I am always reading articles and books and tweets and such about how I can Live My Best Life, particularly as a Woman in Business.
In particular, I love to learn about negotiating tactics and career development. I know not to be afraid to ask for what I deserve, but I get tripped up on this: the other side has to be open to hearing me.
There have been times when I have spoken clearly about what I am seeking, only to be labeled “aggressive” and “confident.” What he (and it’s always been a he) meant was “cocky” or “arrogant.” It was not a compliment, I felt sure.
Recently Ellen Pao, interim CEO of Reddit, announced that the company has eliminated salary negotiation from the hiring process in an effort to address the gender wage gap.
Acknowledging this is key. From Pao:
Men negotiate harder than women do and sometimes women get penalized when they do negotiate.
But part of me worries that this is akin to teaching women how to avoid being raped instead of telling men not to rape. Shouldn’t we all just learn that it’s normal to have women ask for what we’re worth?
On the other, it’s a very specific career path. If you’re good at it, you hold the post for the rest of your active career. If you’re bad – rather, if ratings aren’t stellar – you get replaced and your image takes a hit.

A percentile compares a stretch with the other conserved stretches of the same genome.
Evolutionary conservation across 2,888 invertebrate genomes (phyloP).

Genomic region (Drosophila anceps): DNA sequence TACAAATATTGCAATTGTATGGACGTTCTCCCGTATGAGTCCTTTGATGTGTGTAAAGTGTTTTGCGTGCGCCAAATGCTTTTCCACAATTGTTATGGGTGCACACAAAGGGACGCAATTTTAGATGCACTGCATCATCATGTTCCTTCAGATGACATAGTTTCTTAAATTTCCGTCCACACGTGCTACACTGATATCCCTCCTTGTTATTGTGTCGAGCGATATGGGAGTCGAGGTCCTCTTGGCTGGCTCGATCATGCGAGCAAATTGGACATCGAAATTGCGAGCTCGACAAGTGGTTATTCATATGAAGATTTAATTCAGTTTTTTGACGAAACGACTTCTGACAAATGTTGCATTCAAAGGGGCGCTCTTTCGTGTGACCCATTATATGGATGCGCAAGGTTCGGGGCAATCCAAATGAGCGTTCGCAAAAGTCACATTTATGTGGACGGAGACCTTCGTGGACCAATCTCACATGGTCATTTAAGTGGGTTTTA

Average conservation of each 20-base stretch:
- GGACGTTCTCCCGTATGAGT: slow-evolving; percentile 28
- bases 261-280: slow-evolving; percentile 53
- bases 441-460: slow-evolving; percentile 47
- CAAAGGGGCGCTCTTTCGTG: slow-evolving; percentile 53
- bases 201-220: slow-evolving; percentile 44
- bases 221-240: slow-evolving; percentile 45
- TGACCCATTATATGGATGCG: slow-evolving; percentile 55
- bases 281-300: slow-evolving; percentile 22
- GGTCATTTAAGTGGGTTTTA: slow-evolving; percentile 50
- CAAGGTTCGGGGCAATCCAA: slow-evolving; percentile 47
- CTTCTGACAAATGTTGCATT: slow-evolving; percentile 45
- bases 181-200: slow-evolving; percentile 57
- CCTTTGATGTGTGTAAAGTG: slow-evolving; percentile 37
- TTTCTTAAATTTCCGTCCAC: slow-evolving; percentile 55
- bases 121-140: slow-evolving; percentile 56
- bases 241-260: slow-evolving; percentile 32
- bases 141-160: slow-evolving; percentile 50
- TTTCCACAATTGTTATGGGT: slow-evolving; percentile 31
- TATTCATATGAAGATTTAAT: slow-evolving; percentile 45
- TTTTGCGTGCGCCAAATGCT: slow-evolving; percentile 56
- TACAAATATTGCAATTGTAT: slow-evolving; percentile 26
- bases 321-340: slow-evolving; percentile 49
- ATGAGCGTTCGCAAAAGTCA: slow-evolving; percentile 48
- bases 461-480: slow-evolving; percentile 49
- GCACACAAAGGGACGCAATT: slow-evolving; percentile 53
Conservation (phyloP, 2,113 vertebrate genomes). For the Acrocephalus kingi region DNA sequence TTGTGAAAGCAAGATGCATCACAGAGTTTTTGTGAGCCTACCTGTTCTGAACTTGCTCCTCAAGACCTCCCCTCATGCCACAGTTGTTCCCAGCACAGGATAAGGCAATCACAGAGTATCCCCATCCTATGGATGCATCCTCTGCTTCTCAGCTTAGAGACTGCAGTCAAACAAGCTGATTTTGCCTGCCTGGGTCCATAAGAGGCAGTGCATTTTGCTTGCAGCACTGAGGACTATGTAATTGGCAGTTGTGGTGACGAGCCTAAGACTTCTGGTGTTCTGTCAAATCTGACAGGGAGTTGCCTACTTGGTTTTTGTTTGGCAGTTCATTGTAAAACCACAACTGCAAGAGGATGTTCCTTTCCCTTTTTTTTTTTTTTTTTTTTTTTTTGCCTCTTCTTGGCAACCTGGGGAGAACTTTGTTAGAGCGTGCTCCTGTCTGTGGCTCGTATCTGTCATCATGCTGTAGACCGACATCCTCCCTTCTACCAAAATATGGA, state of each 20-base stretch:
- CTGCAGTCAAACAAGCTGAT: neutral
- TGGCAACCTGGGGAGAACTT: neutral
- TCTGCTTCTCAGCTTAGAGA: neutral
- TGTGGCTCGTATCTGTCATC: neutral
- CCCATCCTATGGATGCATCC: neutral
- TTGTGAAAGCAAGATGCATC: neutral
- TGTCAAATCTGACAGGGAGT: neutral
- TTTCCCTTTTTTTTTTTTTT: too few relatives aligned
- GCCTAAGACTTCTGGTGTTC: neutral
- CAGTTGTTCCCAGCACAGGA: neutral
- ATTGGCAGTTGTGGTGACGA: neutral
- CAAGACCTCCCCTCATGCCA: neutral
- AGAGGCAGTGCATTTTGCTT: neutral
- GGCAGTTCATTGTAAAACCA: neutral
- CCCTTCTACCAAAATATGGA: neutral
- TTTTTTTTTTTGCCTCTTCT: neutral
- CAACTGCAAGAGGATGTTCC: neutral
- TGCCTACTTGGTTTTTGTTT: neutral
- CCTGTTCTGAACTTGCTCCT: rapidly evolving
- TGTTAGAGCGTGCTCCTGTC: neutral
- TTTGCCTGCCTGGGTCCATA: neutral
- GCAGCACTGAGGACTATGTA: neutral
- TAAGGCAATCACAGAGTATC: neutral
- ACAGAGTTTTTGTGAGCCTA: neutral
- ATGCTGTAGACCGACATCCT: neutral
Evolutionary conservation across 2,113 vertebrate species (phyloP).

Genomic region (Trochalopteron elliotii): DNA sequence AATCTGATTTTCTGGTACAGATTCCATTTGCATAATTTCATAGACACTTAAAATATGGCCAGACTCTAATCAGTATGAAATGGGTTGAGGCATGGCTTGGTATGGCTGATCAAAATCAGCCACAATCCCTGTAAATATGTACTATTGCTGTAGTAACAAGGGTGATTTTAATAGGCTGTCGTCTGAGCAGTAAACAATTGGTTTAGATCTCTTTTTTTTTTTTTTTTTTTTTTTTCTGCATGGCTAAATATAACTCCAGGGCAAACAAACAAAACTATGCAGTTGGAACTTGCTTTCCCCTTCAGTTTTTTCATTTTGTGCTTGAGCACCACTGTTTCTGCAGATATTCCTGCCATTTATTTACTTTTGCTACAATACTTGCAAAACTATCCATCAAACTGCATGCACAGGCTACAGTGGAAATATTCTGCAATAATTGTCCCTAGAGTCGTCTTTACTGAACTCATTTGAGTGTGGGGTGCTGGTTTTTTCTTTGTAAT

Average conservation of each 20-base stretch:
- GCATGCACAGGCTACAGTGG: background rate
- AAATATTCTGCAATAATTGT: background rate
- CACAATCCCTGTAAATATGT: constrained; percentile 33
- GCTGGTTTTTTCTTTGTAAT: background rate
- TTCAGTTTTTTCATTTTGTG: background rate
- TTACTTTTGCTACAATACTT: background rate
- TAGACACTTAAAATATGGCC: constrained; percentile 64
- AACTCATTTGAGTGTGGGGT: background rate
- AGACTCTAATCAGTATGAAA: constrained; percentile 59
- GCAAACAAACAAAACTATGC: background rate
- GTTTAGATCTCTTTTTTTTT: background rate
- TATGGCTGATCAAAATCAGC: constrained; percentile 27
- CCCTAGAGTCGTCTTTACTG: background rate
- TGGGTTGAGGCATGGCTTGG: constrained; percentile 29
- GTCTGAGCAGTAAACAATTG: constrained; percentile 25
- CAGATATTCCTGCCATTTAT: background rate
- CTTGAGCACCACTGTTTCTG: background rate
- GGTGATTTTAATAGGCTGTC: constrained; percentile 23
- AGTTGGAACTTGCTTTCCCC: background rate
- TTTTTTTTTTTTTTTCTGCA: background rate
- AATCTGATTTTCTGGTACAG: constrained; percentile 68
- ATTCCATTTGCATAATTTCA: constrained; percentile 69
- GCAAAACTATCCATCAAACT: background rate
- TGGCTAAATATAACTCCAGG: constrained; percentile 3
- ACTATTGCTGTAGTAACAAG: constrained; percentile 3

Via Wikimedia and NBC
Why would someone like the awesome Tina Fey set herself up for that while also potentially limiting her ability to work on other projects like television show development and films and best-selling books?
Johnny Carson occasionally had guest hosts cover for him. Reruns are the worst. Who wants to sit through, say, Russell Crowe promoting Noah months later?
Is it time for the talk show model to change? If so, how?
@katespencer’s post about the awesome Kristen Stewart and the hate that gets thrown at her for not being what people want or expect got me thinking.
I was a girl who liked pink. OK, I loved it. Pink outfits, pink bedding, all of it.
It’s probably for the best that the whole “Princess” and “Diva” phenomena didn’t exist when I was a kid. I’m not sure I would have managed to avoid it — or even wanted to.
Sometimes I’d hear an adult describe my awesome childhood best friend as a tomboy. She was more athletic than me. Cooler than me too, I’d like to note.
I was “girly” doing “girly” things like cheerleading, dancing and following godawful hair trends of the late 80s and early 90s.
My parents were pretty traditional then. Mom still has her moments. For example, telling me “ladies don’t drink beer” in the presence of a woman, such as her sister-in-law, actively enjoying a beer. It’s a miracle Mom’s never been punched.